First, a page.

The Fourth Circuit found this week that the Dodd-Frank Act did not override all arbitration agreements betwen publicly-traded employers and their employees.  Santoro v. Accenture Federal Servs., LLC, 2014 WL 1759072 (4th Cir. May 5, 2014).  Instead, “where the plaintiff is not pursuing Dodd-Frank whistleblower claims, neither [section of the Dodd-Frank Act] overrides the FAA’s mandate that arbitration agreements are enforceable.”

This case involved the termination of a 66-year-old Accenture employee.  The employee sued for age discrimination and Accenture moved to compel arbitration.  The employee opposed the motion, arguing that the arbitration provision in his employment agreement was void under the Dodd-Frank Act.  The district court granted the motion to compel arbitration and the Fourth Circuit affirmed.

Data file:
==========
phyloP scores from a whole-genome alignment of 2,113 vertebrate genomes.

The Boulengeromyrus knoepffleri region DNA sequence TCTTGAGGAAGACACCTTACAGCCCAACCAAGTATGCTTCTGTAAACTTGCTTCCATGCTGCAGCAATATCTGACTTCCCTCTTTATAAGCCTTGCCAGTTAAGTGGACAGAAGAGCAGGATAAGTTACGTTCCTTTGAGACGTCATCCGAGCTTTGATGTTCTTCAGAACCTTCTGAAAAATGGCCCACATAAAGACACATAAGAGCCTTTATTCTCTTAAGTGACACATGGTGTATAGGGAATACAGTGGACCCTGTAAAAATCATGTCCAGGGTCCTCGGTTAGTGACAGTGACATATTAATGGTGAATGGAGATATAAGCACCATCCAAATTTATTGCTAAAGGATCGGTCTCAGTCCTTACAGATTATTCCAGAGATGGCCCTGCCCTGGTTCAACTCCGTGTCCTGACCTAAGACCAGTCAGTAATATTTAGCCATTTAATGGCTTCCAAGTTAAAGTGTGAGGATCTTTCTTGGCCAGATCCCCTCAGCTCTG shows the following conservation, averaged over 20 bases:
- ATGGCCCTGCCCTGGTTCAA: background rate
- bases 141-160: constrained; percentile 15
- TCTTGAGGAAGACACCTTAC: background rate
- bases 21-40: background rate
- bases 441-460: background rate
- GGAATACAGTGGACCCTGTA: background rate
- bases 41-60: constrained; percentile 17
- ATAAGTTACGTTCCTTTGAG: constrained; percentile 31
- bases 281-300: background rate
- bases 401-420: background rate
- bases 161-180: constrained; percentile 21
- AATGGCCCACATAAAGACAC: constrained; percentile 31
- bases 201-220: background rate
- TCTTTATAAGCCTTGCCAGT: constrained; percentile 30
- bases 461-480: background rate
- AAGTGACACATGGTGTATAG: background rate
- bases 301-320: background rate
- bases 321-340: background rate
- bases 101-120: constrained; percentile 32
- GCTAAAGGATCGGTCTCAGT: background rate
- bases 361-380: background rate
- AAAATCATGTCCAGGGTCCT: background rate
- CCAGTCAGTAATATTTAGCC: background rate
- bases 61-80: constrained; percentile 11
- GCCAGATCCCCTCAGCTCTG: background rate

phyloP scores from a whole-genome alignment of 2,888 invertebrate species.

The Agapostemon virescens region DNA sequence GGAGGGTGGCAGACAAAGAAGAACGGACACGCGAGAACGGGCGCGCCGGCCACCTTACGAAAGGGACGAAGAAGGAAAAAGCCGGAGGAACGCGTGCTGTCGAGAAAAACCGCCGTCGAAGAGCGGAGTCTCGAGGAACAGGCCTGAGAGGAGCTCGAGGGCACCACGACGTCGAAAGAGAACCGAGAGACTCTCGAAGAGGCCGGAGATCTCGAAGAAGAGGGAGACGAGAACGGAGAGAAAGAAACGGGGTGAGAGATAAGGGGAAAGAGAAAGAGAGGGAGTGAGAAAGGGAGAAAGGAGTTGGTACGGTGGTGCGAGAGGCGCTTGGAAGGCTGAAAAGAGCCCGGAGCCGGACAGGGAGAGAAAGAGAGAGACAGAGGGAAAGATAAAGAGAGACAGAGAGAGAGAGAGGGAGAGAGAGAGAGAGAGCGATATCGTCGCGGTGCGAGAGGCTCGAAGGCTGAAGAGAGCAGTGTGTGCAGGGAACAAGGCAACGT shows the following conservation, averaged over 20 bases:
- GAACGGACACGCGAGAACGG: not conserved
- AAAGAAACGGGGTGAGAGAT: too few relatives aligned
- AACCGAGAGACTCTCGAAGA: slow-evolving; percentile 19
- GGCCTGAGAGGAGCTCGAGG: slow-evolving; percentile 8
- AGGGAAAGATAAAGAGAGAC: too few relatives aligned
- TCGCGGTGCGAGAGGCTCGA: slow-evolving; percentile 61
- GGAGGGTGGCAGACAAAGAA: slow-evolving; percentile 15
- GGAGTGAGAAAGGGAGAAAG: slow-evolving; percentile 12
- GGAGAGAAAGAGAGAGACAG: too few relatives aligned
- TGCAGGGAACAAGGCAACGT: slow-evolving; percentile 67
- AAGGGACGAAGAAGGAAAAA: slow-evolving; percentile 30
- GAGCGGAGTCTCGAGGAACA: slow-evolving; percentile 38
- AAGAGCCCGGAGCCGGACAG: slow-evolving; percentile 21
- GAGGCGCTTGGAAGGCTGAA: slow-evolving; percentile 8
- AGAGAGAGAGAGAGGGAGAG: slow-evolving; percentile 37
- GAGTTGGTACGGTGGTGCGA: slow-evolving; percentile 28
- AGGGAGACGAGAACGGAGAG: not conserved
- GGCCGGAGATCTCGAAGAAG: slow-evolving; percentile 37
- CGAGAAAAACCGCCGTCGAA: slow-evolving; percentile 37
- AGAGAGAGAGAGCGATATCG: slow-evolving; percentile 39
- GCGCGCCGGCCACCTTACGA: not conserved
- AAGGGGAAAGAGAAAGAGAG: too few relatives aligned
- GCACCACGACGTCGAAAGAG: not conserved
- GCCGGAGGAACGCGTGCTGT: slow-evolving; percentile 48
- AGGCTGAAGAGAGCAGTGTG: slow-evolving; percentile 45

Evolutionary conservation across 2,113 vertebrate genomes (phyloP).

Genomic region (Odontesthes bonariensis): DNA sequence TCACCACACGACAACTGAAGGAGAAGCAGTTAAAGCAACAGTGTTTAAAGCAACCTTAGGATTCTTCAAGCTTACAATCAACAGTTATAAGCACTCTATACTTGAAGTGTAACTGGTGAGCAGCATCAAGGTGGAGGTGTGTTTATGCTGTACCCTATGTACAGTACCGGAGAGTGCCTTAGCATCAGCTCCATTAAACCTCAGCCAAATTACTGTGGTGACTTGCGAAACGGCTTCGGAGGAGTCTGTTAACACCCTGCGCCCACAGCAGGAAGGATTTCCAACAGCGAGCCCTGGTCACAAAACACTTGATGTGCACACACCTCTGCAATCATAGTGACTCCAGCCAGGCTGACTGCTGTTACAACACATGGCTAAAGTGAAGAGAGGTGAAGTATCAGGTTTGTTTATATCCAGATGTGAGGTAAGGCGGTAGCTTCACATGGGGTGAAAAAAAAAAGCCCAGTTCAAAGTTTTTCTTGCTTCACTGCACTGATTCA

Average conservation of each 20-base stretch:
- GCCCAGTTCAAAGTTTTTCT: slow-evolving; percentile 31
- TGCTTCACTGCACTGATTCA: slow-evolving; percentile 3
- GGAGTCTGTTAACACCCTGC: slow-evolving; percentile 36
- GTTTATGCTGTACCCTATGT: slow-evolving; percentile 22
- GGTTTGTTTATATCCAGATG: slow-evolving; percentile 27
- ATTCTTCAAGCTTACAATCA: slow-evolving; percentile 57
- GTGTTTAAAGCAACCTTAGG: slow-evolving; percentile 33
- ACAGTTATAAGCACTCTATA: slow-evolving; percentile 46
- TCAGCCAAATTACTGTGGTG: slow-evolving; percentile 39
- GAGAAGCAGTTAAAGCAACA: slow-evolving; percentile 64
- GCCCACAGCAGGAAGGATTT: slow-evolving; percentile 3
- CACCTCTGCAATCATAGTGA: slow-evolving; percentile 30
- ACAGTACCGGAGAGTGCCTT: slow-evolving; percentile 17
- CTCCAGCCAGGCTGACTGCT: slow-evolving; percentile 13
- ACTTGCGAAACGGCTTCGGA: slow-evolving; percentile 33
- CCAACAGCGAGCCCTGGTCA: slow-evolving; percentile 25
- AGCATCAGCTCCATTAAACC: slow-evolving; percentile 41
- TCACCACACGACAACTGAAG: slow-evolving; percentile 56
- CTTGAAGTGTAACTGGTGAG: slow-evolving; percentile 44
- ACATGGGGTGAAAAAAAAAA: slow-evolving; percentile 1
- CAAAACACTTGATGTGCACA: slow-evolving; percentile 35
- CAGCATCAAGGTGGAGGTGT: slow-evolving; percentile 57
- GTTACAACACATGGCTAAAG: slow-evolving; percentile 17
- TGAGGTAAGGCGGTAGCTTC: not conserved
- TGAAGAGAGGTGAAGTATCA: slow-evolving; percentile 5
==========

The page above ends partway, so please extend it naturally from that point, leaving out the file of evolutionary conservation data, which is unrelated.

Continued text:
At issue is the interpretation of two sections of the Dodd-Frank Act (7 U.S.C. § 26(n)(2), 18 U.S.C. 1514A(e)(2)).  For example, the Act provides “no predispute arbitration agreement shall be valid or enforceable, if the agreement requires arbitration of a dispute arising under this section.”  7 U.S.C. § 26(n)(2).  The Fourth Circuit noted this clear congressional command is sufficient to override the FAA’s mandate to enforce arbitration agreements.  However, the Fourth Circuit found it did not apply to this employee’s dispute.  It analyzed the placement of the language within the larger statute and concluded that Congress intended only to prohibit predispute agreements to arbitrate whistleblower claims.  Because this employee was not bringing any whistleblower claims contemplated by the Dodd-Frank Act, his arbitration agreement was valid and enforceable.

[Note that all whistleblower claims are not necessarily exempt from arbitration, as one of my colleagues wrote recently — there are key differences between the Dodd-Frank and Sarbanes-Oxley statutes.]